Water was pouring in on top of him. He struggled to stay on his feet, as wave after wave pounded him back against the bulwark. He reached out desperately for a handhold, only to slip perilously closer to the sea. Somewhere he heard voices, their words distorted by the howling of the wind. He called to them, begging for help- and suddenly two figures appeared before him. Their faces were gray in death, fingers pointed in accusation. Sunken eyes stared at him, blame and hatred languoring in their depths. The figures moved menacingly forward, whispering angrily “Murderer! Murderer! Murderer!” Lee shrunk closer to the edge, his footing increasingly unsure until he knew there was nowhere else to run.
“NO! Don’t! Please don’t!” his screams echoed loudly in the silent room. Fine beads of sweat covered his brow, as he tossed from side to side in the chair. “I didn’t want anyone to die! Please don’t die!” he moaned.
Soft hands gently stroked his face, as murmured words of reassurance penetrated the darkness. “Shhh! It’s okay Lee. It’s only a dream- you’re safe now!” His body calmed as he opened his eyes to an angelic face, one of ethereal beauty. Kneeling in front of him was the girl he’d pulled from the sea. Startled, he pushed away, knocking her backwards onto the floor.
“Oh! I’m sorry!” He was immediately repentant. Scooping her up in his arms, he lifted her back onto the couch. “Are you okay?” he asked with concern, tucking the quilt once more around her body.
Her quiet response was one of reassurance. “I’m fine” she said simply.
“Do you need anything?” he asked, his eyes studying hers, looking for any indications of discomfort.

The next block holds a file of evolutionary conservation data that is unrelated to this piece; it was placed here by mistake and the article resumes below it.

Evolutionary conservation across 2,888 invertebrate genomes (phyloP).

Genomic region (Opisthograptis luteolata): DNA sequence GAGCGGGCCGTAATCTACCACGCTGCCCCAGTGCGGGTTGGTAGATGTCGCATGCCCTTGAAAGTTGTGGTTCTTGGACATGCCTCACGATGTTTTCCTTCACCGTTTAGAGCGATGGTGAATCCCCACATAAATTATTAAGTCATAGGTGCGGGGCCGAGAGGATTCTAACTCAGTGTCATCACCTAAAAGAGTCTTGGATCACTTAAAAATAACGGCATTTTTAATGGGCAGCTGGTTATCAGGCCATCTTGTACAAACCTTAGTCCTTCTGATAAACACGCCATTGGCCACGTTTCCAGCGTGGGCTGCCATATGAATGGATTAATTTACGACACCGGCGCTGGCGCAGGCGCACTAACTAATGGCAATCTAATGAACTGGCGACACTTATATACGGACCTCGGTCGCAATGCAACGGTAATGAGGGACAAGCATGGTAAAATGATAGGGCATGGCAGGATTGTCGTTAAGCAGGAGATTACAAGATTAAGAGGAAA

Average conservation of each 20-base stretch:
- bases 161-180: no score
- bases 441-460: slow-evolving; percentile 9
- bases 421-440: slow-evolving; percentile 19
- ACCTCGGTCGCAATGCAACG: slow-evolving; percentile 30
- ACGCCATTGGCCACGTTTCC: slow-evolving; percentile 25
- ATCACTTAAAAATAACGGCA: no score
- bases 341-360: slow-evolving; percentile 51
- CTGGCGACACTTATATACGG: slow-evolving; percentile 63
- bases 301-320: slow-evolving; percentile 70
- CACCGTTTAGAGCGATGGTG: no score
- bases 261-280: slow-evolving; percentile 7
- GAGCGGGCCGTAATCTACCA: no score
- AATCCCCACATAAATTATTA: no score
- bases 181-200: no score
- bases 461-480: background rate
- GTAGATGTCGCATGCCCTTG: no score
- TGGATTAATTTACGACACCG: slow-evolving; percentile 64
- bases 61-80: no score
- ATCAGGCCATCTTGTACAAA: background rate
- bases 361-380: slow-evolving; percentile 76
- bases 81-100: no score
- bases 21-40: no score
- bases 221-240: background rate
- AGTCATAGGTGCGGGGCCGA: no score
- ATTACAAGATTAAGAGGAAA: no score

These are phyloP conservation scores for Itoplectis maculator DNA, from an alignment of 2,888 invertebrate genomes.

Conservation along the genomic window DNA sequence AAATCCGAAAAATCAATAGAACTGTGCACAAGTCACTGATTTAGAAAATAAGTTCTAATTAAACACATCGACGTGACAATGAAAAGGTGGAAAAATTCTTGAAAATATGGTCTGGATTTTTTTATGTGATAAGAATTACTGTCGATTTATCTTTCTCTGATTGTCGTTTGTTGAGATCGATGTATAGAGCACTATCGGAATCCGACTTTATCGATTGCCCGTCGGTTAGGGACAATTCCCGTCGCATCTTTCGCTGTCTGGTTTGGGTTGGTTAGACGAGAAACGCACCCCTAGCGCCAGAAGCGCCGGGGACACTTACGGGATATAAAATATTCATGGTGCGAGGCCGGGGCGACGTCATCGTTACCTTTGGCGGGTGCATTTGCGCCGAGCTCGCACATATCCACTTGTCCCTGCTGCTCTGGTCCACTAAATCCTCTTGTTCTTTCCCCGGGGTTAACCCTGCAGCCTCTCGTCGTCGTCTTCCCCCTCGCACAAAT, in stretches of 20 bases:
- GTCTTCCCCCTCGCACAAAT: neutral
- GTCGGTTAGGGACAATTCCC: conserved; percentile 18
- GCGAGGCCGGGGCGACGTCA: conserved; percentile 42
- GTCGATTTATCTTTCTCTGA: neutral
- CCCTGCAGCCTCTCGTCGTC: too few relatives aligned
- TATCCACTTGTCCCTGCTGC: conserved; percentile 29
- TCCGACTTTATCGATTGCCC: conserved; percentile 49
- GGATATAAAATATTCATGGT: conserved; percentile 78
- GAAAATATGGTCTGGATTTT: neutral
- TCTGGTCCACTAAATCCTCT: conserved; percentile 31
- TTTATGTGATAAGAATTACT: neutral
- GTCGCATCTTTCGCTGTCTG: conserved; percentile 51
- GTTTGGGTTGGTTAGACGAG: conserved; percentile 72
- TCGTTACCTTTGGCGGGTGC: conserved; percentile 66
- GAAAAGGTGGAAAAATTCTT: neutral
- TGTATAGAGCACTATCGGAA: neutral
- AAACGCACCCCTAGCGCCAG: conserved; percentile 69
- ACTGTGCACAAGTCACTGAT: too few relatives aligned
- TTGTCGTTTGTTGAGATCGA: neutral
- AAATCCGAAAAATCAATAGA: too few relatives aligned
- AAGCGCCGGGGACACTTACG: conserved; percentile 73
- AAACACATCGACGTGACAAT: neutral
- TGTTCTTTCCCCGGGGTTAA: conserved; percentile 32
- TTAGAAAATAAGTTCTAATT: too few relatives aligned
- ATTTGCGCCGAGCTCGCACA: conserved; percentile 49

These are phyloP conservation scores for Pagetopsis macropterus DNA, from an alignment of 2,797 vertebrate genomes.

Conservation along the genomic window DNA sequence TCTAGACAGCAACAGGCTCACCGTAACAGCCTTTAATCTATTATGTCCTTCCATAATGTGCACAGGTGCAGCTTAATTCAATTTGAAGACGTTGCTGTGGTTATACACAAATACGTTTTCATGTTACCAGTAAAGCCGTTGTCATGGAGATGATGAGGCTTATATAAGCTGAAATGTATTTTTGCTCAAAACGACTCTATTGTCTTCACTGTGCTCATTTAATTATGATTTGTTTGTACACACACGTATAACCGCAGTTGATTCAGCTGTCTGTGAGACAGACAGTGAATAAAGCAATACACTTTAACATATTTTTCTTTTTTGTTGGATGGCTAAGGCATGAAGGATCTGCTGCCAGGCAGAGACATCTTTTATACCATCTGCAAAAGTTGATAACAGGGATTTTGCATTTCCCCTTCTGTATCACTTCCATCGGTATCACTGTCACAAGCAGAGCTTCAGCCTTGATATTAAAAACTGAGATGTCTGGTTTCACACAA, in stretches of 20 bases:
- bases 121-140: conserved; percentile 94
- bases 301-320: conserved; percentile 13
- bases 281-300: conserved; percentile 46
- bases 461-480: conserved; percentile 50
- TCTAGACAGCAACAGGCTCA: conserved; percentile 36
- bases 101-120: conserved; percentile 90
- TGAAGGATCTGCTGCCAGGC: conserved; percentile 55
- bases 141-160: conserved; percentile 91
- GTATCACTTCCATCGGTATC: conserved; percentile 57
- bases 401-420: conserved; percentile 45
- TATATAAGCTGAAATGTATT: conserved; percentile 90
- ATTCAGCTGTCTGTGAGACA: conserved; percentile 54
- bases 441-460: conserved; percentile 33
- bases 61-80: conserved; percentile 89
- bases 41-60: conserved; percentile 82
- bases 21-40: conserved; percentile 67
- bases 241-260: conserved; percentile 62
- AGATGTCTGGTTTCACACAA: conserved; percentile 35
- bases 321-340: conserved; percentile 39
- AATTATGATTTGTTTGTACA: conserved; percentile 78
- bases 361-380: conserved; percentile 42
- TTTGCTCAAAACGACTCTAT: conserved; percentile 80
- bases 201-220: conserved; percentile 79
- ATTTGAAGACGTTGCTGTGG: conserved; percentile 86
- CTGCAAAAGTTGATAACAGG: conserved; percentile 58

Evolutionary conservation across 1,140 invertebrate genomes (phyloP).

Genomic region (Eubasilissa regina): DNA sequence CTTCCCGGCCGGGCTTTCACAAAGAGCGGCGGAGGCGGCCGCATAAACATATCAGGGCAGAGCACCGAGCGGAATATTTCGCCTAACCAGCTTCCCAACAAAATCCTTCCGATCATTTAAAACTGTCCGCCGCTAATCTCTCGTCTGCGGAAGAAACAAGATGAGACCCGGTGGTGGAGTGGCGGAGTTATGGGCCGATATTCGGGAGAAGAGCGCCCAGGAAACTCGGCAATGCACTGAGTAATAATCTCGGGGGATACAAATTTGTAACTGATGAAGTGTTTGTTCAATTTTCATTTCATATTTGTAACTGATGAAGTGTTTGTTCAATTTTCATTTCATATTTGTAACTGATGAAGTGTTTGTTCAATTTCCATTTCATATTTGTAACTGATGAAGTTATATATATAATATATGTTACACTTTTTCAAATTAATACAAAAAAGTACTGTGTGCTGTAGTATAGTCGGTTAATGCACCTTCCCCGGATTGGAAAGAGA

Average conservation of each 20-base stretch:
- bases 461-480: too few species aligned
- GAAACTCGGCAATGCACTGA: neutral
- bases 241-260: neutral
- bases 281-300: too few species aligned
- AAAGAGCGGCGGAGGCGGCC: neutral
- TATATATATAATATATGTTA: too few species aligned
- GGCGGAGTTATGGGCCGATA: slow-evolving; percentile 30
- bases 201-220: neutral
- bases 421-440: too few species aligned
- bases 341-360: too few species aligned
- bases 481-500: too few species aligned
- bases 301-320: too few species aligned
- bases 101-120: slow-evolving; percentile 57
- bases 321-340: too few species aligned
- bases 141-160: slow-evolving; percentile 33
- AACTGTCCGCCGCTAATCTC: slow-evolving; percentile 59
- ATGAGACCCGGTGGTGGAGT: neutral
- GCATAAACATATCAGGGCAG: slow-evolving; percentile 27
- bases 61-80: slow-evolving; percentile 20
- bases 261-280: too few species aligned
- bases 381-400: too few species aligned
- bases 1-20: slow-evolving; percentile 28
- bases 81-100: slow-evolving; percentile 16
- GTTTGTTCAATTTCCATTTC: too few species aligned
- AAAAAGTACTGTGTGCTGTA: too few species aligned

“No, nothing.” again a simple reply.
Taking her hand in his, Lee questioned “Who are you? Where did you come from?”
“My name is Rebecca.”
He waited silently for her to continue, but she offered no further information.
“Rebecca” he repeated softly, listening to the lilt of her name on his tongue. “That’s from the Old Testament.” She nodded her assent.
“And what about you?” she asked. “How are you doing?”
“Me?” he asked surprised. “I’m fine” he started, before turning his head to avoid her gaze.
She gently squeezed his hand, until he looked back into her pale blue eyes.
“Tell me about it- please.” She pulled her knees up under her chin, making room for him on the couch.
Taking a deep breath, Lee began to recount his nightmare. The words tumbled out as he bared his soul. Rebecca sat silently, listening intently.
“I don’t know if I can ever get beyond this overwhelming feeling of failure. I was responsible for those men’s lives! Because of me, they, and others in my past are dead! If only I’d done things differently . . .” his voice trailed off brokenly.